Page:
HOPE: Human Odyssey to Political Existentialism

HOPE: Human Odyssey to Political Existentialism


[cosmic whooshing]>>In a world where people go about their daily
lives, having fun, and seeking passing pleasures… one professor is on a mission:
to destroy humanity’s happiness.>>Now, that’s unfair! I’ve got nothing against happiness (I think…) I just want to show that “life, liberty
and the pursuit of happiness” don’t really capture the human condition, and that realizing humanity is much more about
“death, freedom and the pursuit of meaning.”>>Featuring depressing themes like human nature,
identity and authenticity, freedom and bad faith, reflection,
dread and death, meaning making, truth, morality, and the death of God,
this course…>>But we also discuss happiness, and love!>>Yes, love and alienation. In this most depressing course,
Professor Gloom and Doom…>>Seriously? Professor Gloom and Doom? I’m telling you, it’s really quite optimistic,
even life-affirming. If this course has any superpower, it’s
the human, not superhuman, capacity —I would say duty— to ask why. Why breathe? Why breed? Why should we stay alive, and create new lives? Really, you should have called me Super Why!>>After years of pointless labor,
without even wearing a lab coat, Professor Gloom and Doom
finally reached a dead end, pursuing questions
without scientific answers.>>Wait just a second; look now,
isn’t science a sense of wonder, exploring the great mysteries of the universe? Here we go after the biggest mystery of all:
what sets us apart, and brings us together, as humans–and how we can live up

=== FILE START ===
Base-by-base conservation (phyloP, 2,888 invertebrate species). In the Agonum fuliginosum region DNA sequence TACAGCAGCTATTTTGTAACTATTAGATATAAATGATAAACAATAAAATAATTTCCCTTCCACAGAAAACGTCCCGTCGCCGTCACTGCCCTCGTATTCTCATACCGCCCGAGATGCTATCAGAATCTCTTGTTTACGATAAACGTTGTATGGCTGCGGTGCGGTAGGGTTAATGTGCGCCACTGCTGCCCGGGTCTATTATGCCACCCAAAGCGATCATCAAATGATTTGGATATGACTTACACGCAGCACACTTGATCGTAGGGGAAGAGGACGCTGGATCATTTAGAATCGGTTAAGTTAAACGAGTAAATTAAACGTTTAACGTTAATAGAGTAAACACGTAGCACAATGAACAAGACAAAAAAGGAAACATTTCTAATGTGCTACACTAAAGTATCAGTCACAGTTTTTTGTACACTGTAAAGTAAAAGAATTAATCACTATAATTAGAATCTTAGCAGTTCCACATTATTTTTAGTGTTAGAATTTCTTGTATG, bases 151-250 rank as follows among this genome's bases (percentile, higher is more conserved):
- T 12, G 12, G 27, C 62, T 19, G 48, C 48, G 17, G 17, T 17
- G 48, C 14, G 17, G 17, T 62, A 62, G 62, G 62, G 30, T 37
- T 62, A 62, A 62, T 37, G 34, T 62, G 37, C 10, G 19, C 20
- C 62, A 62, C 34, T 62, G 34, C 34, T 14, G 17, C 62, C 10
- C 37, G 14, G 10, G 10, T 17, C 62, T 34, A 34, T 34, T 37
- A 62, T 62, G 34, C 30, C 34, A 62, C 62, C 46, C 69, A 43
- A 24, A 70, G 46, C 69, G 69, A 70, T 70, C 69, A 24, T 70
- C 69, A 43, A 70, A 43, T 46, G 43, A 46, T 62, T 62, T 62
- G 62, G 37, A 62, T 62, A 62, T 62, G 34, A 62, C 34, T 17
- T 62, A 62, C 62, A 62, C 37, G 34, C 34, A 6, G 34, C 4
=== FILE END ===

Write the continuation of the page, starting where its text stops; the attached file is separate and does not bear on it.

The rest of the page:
to our humanity. What can be more important? The homo sapience is the third big bang, after
the emergence of the universe, and then of life. Nothing teaches us more about ourselves than
the different ways we’ve been grappling with our distinct humanity.>>Tragedy looms, as Professor
Gloom and Doom forgets to ask the most important academic question: who cares?>>I care! And you should too. These existential puzzles, the broken answers,
they all matter, not just because they can bring
out the best in us (or the worst in us), but because they are not merely individual musings. In this course we’ll also see how deeply
and widely politics can be existential, how hope, private and public, depends on engaging,
head on, these hard and heavy problems.>>Overburdened by the enormous weight
of his constant questioning, Professor Gloom and Doom dies lonely and alone…>>Well, hold on, we’re all gonna die. You too! Meanwhile, why not make it slightly easier
on each other, not to mention more interesting, and go on this journey together…
an odyssey to the heart of humanity, and to how we can make it —and us— better. It’s an open invitation, and you’re all
welcome. Look, I promise you, there will be fun,
and occasionally pizza!>>Well, if you put it that way…

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